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Orren "Pete" Young was the first head light keeper at Split Rock Light Station. Young retired at the mandatory age of 70 in 1928, after 18 years as the head light keeper.

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When the first keepers arrived in the summer of 1910, it was a remote and barren place. The few trees that grew on the cliff top were cut down during the construction, so the wind howled constantly.

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The station closed in 1969 when modern navigational equipment made it obsolete.

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The U. S. Lighthouse Service completed construction of the 7.6-acre facility in 1910 and operated it until 1939, when the U.S. Coast Guard took command.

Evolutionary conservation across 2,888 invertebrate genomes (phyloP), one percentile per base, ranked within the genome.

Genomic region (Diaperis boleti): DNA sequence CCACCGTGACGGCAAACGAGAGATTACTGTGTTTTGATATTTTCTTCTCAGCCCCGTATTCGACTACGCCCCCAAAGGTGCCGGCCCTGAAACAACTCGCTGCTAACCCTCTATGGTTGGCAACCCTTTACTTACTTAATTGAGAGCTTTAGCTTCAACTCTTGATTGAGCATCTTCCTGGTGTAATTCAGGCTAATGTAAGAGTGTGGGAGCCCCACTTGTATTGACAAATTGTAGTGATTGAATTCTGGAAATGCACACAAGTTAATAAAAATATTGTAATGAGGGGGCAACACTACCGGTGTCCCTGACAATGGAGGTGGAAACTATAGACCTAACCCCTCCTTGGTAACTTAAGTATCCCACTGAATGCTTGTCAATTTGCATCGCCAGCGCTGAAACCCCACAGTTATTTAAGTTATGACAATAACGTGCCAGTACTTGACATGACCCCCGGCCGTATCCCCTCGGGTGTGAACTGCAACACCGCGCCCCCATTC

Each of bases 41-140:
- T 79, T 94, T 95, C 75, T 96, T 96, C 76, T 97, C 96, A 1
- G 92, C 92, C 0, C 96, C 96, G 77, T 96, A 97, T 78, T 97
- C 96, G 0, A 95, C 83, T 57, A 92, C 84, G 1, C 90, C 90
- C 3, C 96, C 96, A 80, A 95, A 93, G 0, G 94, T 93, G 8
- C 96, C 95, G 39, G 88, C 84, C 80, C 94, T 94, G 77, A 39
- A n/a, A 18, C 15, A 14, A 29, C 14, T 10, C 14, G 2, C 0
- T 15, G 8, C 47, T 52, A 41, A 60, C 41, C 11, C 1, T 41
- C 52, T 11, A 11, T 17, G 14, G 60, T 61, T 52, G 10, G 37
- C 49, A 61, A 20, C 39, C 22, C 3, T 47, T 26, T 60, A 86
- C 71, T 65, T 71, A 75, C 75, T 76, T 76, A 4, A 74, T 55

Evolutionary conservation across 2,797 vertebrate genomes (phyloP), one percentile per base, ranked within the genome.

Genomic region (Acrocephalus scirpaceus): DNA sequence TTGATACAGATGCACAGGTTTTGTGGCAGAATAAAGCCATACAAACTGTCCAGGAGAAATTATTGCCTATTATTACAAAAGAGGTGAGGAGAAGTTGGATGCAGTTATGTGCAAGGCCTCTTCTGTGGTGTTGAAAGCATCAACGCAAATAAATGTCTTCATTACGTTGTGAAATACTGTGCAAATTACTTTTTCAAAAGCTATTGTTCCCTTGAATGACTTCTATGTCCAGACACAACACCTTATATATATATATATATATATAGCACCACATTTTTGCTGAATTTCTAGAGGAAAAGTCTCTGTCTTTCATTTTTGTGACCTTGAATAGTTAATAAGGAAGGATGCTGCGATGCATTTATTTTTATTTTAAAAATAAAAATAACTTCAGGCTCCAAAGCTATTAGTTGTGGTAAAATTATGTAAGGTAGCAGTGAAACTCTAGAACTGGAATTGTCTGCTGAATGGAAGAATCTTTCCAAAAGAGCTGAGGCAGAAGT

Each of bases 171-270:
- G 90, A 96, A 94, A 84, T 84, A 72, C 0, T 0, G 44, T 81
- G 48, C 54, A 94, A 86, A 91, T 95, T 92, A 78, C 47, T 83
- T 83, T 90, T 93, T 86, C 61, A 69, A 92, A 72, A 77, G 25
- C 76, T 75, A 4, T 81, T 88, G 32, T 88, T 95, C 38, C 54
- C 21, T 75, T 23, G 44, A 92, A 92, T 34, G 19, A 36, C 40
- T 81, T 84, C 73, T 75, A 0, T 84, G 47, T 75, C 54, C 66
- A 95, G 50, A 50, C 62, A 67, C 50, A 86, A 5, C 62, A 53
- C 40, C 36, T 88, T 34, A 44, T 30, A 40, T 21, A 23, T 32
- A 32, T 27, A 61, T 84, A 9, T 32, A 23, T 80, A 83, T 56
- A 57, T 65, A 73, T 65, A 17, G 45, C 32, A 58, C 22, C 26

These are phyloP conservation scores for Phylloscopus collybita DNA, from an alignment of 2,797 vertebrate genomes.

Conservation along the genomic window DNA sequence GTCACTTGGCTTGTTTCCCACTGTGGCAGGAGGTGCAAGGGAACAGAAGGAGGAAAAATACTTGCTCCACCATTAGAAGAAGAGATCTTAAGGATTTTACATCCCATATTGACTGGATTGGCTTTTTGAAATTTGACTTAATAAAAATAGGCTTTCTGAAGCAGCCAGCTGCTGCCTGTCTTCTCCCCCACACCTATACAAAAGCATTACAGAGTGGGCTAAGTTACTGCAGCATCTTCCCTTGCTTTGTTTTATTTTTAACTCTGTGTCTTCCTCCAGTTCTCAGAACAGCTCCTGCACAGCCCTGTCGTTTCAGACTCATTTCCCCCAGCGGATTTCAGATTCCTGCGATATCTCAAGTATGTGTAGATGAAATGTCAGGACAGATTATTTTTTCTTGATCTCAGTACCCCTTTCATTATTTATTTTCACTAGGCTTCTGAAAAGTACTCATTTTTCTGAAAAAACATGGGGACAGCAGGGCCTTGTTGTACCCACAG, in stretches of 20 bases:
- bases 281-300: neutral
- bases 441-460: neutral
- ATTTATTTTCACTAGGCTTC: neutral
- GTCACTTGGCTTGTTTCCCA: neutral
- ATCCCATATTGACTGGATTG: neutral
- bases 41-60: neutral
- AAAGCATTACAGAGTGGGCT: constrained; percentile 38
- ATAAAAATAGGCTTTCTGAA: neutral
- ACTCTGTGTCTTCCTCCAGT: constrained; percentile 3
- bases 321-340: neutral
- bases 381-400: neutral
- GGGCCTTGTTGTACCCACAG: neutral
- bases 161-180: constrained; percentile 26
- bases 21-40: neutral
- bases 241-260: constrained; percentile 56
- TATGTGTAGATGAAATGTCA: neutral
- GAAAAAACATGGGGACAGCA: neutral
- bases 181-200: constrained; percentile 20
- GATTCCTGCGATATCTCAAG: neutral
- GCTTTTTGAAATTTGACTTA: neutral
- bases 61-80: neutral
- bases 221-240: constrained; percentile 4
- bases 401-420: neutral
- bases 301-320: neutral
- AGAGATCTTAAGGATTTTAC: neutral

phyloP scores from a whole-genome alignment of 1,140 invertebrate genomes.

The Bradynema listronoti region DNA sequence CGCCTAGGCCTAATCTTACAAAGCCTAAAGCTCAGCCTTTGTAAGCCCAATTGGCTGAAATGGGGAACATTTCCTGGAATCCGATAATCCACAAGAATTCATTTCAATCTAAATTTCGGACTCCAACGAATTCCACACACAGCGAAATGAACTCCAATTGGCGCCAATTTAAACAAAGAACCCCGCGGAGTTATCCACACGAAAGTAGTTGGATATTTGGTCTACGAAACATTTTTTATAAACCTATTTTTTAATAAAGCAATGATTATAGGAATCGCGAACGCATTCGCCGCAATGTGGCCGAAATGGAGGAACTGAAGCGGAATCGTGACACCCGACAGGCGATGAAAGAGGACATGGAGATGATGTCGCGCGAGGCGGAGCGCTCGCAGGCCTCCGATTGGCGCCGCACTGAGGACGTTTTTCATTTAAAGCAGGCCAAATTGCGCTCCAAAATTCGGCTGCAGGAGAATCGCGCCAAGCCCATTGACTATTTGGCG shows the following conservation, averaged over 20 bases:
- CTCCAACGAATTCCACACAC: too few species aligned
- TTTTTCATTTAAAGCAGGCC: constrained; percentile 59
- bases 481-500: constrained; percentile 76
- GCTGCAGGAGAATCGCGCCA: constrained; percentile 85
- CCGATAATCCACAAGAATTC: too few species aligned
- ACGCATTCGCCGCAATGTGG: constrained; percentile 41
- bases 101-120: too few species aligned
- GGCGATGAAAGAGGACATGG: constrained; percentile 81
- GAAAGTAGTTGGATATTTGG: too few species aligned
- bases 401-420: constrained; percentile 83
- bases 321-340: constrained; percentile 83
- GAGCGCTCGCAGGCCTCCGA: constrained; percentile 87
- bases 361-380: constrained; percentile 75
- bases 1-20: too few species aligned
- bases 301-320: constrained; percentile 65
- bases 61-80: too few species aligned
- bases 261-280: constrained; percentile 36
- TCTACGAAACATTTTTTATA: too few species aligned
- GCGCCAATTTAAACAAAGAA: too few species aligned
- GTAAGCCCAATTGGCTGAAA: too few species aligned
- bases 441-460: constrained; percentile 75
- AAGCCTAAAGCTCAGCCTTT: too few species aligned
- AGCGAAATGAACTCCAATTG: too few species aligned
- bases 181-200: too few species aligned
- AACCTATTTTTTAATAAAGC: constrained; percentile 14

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Before Lake Superior International Highway was built in 1924, supplies for the light house had to arrive by water and tramway.

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The station was one of the most remote on the Great Lakes when it was commissioned by the U.S. Lighthouse Service in 1910.

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By the time Split Rock Light Station was completed in mid summer 1910, workers had spent 13 months on the desolate cliff, with only a break during the worst months of winter.

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The lighthouse was in operation between the years 1910-1961.

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The official range of the light is 22 miles.

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The cliff that the Split Rock Lighthouse sits atop is 130 feet high.